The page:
Example: Let’s assume that you pay an employee $20 per hour to work 80 hours in a pay period with $400 withheld for taxes resulting in a net check of $1,200.  You would record $1,600 in wage expenses (not $1,200) and nothing for payroll tax expenses -the $400 is not your expense, it was withheld from the employee and represents a liability (you currently have the money but need to pay it to taxing authorities).  You do have payroll tax expenses in the form of Employer Taxes such as Employer Medicare, Employer Social Security, Federal and State Unemployment Tax, and possibly state and local taxes.  These taxes are in addition to the Wages and Salaries, which include the amount withheld for taxes. In this case, you would have $1,600 in wages, approximately $160 in payroll taxes, and $1,760 in payroll liabilities.

Medicare does not require that agencies use accrual based accounting in day-to-day accounting; however, they do require that agencies use it for cost reporting. If you feel that you cannot maintain your books on an accrual basis, all is not lost! You can have a professional convert your cash-based books to accrual basis. Because of the inherent complexities, it is important to use someone who knows what they are doing in general and specifically for Medicare-certified home health providers.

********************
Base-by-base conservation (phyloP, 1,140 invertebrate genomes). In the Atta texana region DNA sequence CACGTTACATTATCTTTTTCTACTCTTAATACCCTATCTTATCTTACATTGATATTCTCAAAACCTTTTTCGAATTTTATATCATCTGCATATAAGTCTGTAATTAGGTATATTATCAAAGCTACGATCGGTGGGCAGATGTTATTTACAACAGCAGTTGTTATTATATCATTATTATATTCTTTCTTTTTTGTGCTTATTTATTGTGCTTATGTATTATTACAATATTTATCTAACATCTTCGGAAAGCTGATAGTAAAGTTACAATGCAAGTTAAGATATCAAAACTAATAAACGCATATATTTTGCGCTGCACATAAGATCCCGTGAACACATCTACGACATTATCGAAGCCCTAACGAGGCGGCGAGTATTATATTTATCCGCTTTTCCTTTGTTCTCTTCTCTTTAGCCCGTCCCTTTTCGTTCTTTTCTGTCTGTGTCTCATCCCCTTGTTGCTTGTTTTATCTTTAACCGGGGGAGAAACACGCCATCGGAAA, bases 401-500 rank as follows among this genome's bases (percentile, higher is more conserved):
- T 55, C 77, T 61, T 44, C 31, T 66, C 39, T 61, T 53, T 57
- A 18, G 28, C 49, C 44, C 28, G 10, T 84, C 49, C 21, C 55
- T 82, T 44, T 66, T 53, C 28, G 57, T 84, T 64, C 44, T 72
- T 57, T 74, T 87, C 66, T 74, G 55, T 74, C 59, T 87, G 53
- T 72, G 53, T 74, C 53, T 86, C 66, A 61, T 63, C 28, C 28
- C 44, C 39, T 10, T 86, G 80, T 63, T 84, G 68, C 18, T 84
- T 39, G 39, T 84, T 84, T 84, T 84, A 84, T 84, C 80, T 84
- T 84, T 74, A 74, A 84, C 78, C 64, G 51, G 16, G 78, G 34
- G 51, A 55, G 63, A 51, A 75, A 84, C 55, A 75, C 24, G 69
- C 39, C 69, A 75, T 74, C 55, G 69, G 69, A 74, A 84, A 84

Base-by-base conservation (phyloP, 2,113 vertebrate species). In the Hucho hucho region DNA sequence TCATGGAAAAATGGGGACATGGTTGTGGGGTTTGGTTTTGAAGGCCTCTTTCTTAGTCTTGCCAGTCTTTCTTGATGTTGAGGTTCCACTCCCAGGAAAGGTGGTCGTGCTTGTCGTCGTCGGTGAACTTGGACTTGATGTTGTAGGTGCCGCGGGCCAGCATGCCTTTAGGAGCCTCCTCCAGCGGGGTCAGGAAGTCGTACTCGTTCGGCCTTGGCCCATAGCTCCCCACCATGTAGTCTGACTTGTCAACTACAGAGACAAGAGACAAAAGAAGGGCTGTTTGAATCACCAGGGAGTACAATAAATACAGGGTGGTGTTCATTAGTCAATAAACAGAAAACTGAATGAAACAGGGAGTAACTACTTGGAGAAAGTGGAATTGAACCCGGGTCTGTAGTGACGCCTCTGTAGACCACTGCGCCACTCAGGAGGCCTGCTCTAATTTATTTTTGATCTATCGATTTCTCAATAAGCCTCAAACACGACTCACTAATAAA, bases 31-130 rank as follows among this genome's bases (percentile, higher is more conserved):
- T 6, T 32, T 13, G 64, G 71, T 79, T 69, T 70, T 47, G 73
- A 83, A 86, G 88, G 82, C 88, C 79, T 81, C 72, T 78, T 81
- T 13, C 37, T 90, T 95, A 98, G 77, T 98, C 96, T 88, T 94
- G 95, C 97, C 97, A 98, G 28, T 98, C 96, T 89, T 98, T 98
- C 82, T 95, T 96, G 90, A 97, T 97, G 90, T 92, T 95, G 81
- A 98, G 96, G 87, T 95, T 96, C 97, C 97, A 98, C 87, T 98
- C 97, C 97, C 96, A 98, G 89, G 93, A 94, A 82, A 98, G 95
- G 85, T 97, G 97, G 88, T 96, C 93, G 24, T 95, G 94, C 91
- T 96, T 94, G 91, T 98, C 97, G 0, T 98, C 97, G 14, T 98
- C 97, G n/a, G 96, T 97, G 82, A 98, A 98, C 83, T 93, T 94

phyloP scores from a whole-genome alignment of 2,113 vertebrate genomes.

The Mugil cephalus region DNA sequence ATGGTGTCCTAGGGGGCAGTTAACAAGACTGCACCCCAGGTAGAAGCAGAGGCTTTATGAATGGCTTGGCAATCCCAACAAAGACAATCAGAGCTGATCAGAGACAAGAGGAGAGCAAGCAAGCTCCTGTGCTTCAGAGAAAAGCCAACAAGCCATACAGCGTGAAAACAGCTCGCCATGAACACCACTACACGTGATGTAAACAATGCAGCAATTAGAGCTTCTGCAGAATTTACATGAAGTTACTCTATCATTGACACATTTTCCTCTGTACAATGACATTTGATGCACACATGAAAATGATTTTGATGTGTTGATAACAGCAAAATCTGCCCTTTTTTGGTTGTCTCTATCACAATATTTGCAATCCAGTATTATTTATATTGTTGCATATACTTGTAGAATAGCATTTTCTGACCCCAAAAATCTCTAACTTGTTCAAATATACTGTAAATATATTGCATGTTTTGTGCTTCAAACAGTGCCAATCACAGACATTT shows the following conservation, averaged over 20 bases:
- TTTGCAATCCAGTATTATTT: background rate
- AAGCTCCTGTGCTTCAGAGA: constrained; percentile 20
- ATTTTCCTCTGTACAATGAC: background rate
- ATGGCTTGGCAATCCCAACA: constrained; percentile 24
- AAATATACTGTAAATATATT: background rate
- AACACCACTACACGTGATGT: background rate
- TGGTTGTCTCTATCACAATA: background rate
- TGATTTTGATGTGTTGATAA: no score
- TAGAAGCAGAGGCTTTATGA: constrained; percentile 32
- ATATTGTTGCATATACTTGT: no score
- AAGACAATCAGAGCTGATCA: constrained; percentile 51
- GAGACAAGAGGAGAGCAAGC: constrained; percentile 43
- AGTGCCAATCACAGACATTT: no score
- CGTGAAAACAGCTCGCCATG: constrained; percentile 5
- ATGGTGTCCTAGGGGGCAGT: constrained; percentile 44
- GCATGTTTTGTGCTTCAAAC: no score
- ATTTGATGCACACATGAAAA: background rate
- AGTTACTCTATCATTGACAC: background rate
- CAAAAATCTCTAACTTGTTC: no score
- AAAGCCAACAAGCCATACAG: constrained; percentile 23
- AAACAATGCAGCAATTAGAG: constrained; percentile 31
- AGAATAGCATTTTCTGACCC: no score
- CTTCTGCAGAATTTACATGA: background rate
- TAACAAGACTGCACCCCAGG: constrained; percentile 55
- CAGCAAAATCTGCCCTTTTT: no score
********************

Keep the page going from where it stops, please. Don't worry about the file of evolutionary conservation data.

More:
Your chosen professional must be able to calculate how much revenue you have earned in the fiscal period.  They need to determine how much is owed to you (accounts receivable). You need to provide them with a list of debts that were unpaid at year-end (accounts payable), as well as payroll records so that they can calculate the correct payroll expense and liabilities.  They will also need to know what assets you own, when they were purchased, what you paid for them, and how much has previously been depreciated (your tax professional should have the information relating to cost and depreciation).